June 5 2012
By David McPherson, PGATOUR.com contributor
This week marks “lucky" No. 13 for Jim Thomas.
The 13th PGA TOUR event the director of golf course maintenance operations at TPC Southwind has prepared for, that is -- seven years at the current host course and six at the tournament’s previous home (Memphis' Colonial Country Club). Through all these years of keeping the greens, what does he say is the biggest challenge when it comes to preparing for a TOUR event?
Case in point, a little over a week ago, Memphis absorbed 2.6 inches of rain in less than one hour. “The lakes came out of their banks and left debris, the pine straw was washed away, fairways were flooded, and bunkers were destroyed,” Thomas said.
Thomas’ crew had the course cleaned up and as good as new within about 36 hours. More rain hit Memphis on MMonday and Monday's pro-am was canceled because it was too wet. The forecast is good for the rest of the week, however, setting the course up for some great playing conditions for the pros and great viewing conditions for fans.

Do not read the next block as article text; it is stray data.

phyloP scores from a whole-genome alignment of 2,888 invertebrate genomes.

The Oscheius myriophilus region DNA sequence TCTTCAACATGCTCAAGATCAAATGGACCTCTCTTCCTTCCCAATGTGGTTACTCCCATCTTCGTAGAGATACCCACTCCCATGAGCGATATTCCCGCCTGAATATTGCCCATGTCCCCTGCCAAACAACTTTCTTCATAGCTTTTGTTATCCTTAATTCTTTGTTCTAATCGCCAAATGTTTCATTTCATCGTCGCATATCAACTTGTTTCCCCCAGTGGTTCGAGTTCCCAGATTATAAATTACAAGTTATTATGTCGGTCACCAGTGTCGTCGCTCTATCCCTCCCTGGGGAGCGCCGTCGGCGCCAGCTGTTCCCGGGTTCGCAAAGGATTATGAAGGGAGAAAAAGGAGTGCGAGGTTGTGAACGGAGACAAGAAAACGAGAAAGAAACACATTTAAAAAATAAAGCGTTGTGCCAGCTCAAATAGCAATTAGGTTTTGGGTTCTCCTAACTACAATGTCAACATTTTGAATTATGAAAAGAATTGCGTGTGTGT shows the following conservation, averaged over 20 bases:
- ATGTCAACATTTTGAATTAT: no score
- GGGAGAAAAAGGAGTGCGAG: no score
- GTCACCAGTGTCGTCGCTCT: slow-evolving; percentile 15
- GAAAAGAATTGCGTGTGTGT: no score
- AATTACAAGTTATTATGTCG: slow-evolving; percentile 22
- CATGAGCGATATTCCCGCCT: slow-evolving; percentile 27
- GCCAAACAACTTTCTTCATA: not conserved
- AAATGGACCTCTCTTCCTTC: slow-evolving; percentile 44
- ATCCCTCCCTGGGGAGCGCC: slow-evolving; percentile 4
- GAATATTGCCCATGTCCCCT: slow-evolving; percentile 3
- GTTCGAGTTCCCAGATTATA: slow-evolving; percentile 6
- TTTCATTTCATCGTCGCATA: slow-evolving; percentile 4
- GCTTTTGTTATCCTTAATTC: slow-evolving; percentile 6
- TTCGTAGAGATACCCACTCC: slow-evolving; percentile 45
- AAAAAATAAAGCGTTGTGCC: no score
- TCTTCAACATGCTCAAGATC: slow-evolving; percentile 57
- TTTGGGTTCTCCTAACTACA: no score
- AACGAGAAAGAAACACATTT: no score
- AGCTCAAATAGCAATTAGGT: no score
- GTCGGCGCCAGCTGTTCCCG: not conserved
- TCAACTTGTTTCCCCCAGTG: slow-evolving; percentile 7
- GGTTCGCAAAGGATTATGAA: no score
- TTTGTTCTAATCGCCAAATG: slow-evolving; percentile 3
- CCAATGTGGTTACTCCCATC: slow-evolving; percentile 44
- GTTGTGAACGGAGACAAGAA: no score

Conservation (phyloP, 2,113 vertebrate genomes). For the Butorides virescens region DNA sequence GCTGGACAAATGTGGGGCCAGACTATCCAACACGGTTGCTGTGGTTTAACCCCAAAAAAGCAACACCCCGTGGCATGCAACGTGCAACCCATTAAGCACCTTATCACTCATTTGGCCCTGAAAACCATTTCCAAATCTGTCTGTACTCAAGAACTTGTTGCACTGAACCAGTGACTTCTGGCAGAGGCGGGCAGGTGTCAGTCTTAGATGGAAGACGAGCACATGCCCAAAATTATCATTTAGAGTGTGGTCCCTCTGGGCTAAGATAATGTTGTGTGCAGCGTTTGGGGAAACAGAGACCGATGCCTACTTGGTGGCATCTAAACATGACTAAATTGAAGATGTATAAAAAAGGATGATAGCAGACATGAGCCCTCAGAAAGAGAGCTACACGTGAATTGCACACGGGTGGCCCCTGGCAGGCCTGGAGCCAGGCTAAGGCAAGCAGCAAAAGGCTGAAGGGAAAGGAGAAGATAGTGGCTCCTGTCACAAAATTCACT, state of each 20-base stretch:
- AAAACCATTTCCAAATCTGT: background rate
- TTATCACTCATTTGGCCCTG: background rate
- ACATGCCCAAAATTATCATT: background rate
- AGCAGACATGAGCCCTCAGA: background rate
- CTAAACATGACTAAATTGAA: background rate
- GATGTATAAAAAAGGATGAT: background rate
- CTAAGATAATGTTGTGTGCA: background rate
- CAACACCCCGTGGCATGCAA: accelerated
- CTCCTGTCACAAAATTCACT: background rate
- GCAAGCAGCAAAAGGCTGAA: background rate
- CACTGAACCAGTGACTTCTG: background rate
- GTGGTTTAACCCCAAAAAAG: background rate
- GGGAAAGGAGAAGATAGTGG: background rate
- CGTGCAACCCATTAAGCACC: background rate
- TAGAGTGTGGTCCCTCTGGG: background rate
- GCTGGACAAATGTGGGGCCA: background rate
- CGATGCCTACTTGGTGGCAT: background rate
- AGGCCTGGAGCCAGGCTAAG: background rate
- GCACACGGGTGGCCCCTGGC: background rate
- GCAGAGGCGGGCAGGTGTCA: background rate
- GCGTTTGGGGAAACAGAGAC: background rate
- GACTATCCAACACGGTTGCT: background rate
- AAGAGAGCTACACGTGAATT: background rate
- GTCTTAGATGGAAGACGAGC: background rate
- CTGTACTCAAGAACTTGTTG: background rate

Despite the heavy rains recently, Thomas says Mother Nature has
been his ally more than his foe over the past year, so the course
is in the best shape he’s ever seen it. “We have had a
really good early spring; that, combined with a mild winter that
caused no damage, means we are peaking at the right time,”
Thomas gives a shout out to the more than 60 volunteers from the area’s Golf Course Superintendent’s Association who pitch in throughout the tournament. “These colleagues and good friends allow me and my staff to do the little stuff that you really strive hard to achieve,” he said.
The only other major challenge the superintendent faces is grain management of the course’s Bermudagrass greens that the club converted to from Bent back in 2004, and which should run between 11.5 and 12 on the Stimpmeter this week. Thomas’s crew hand waters all the putting surfaces and uses moisture meters to make sure they are firm and fast (without burning out), which is the TOUR’s objective.
“We were lucky to start early last year with a good management program of verti-cutting and topdressing and using all the little tools such as brushes on our greens mowers and groomers,” Thomas said. “We feel like we made great progress through the summer. The proof will be in the pudding with the player’s opinion though.
“Ultradwarf Bermudagrass greens can be outstanding putting surfaces, but it takes a lot of cultural management to achieve.”